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What a wild ride since my last post on the changes to FLSA overtime exemption rules. A Texas judge granted a national injunction at the request of 21 states and business organizations, stating that the new salary threshold specified in the law was “executive overreach” and required a change in the law from Congress.
The late announcement poses an interesting choice to employers: rescind announced salary changes or leave them in place? It seems likely that, at most institutions, salary increases will not be sustained if the FLSA rule change is nixed. Higher Ed professionals should expect some very thorough “dialogues” with “stakeholders” that will ultimately return the almost-non-exempt back to their status quo at current salary.
Terminating FLSA overtime expansion is the first shot in what’s shaping up to be four years of political warfare over the new status-quo on a host of social and workplace issues. The electoral college is giving us a president who lost the popular vote by nearly 2 million voters; slim Republican majorities in the House and Senate exacerbate the uncertainty.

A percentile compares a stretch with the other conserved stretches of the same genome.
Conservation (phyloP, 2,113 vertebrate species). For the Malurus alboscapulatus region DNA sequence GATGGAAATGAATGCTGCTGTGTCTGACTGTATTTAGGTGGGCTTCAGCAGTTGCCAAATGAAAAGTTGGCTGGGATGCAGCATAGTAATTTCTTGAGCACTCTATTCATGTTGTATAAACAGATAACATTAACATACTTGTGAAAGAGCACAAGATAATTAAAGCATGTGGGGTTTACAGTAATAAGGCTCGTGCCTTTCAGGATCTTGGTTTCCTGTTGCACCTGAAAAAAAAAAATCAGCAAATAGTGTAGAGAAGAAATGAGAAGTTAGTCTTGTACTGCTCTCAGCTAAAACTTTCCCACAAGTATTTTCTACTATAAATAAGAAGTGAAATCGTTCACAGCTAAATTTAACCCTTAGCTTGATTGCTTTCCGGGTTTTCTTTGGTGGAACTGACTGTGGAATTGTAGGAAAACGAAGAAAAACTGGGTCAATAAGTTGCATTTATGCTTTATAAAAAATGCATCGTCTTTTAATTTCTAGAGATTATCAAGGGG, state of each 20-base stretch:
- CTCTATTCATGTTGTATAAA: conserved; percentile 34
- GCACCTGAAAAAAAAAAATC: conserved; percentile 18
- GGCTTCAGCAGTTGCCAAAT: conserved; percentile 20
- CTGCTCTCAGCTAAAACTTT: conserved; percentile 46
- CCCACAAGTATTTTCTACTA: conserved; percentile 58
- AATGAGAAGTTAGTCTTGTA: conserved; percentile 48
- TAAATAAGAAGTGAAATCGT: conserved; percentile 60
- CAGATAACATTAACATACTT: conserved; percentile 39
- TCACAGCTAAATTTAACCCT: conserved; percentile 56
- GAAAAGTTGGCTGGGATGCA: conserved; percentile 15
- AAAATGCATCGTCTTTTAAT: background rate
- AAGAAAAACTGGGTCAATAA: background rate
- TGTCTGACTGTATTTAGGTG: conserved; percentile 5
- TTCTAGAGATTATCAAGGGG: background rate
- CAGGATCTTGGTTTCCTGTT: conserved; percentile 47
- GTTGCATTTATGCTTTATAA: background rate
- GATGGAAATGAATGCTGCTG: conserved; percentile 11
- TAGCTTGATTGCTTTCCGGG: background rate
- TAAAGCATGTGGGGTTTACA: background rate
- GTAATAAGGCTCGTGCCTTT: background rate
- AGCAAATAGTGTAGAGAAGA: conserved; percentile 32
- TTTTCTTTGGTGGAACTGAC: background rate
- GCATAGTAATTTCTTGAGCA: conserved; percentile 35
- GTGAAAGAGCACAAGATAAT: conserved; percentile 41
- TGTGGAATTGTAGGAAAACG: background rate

The social and economic agendas of the progressive majority is on a collision course with the politically-empowered minority coalition of corporate barons and Culture Crusaders. Those of us in Higher Ed should be surveying our institutional landscape, identifying vulnerable students and programs, and preparing to support and defend them in hostile climate.